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Parameterized Updraft Mass Flux as a Predictor of Convective Intensity

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  • 1 Cooperative Institute for Mesoscale Meteorological Studies, University of Oklahoma–NOAA Research, and National Severe Storms Laboratory, Norman, Oklahoma
  • | 2 Cooperative Institute for Mesoscale Meteorological Studies, University of Oklahoma–NOAA Research, National Severe Storms Laboratory, and NOAA/NWS Storm Prediction Center, Norman, Oklahoma
  • | 3 NOAA/NWS Storm Prediction Center, Norman, Oklahoma
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Abstract

Parameterized updraft mass flux, available as a unique predictive field from the Kain–Fritsch (KF) convective parameterization, is presented as a potentially valuable predictor of convective intensity. The KF scheme is described in some detail, focusing on a version that is currently being run semioperationally in an experimental version of the Eta Model. It is shown that updraft mass flux computed by this scheme is a function of the specific algorithm that it utilizes and is very sensitive to the thermodynamic characteristics of input soundings. These same characteristics appear to be related to the severity of convection, suggesting that updraft mass flux predicted by the KF scheme has value for predicting severe weather. This argument is supported by anecdotal evidence and a case study.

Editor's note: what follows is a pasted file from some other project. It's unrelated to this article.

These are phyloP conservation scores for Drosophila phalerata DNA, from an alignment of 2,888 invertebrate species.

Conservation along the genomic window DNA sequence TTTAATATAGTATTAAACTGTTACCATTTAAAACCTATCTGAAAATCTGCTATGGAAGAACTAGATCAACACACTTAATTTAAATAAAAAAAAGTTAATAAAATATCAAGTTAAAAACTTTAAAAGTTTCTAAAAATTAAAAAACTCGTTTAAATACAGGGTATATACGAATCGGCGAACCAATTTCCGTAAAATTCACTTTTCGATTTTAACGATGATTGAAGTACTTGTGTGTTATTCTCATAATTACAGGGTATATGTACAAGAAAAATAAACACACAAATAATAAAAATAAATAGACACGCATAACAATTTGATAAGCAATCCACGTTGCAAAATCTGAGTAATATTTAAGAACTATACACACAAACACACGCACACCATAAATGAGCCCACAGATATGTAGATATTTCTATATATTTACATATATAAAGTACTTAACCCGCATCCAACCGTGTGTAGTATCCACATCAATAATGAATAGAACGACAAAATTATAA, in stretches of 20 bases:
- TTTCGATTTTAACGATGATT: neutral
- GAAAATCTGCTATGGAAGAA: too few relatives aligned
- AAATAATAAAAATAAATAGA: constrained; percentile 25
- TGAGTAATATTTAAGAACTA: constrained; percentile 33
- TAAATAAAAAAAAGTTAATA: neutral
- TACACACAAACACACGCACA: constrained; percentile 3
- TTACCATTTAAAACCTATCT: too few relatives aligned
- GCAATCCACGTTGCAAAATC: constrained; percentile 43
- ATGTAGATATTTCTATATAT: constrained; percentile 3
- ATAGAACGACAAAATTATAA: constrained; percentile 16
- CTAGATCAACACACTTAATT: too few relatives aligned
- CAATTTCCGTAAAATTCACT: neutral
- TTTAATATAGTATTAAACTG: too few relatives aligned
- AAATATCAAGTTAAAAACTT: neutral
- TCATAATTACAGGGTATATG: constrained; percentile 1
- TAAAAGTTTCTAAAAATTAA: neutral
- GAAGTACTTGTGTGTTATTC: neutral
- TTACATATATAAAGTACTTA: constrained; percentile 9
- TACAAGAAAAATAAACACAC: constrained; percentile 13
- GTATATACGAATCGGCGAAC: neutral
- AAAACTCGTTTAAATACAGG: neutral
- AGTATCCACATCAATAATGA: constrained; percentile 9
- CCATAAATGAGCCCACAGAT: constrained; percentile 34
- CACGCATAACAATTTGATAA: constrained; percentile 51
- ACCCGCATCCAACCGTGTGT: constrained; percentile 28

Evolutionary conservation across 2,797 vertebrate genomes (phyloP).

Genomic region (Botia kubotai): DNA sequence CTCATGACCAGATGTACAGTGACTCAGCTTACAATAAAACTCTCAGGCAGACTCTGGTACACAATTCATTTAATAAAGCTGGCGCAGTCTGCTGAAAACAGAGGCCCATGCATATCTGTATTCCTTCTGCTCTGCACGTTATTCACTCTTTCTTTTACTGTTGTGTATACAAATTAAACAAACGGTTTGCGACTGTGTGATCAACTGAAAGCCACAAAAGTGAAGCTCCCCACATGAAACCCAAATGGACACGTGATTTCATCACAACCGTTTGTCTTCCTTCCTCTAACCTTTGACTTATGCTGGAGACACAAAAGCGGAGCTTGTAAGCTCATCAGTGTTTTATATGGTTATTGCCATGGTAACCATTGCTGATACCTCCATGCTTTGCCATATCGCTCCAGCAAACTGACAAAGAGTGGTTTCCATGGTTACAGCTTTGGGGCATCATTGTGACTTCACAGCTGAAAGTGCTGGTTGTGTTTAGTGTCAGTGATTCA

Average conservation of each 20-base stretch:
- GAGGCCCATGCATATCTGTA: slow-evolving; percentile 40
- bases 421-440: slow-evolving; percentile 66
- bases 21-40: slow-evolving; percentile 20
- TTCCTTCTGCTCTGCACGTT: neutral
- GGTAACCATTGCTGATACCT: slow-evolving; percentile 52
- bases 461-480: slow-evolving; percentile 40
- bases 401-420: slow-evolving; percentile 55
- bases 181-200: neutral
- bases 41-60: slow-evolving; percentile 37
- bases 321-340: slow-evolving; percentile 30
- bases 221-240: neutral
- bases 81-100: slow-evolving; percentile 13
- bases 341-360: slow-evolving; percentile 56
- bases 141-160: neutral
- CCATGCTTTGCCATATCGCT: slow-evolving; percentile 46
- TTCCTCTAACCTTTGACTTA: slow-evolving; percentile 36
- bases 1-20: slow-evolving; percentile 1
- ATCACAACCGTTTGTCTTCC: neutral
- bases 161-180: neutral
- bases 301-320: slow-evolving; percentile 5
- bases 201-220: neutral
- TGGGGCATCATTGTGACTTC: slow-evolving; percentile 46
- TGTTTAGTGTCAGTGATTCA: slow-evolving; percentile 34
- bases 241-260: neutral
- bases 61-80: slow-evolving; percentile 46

Corresponding author address: Dr. John S. Kain, NSSL, 1313 Halley Circle, Norman, OK 73069. Email: kain@nssl.noaa.gov

Abstract

Parameterized updraft mass flux, available as a unique predictive field from the Kain–Fritsch (KF) convective parameterization, is presented as a potentially valuable predictor of convective intensity. The KF scheme is described in some detail, focusing on a version that is currently being run semioperationally in an experimental version of the Eta Model. It is shown that updraft mass flux computed by this scheme is a function of the specific algorithm that it utilizes and is very sensitive to the thermodynamic characteristics of input soundings. These same characteristics appear to be related to the severity of convection, suggesting that updraft mass flux predicted by the KF scheme has value for predicting severe weather. This argument is supported by anecdotal evidence and a case study.

Corresponding author address: Dr. John S. Kain, NSSL, 1313 Halley Circle, Norman, OK 73069. Email: kain@nssl.noaa.gov

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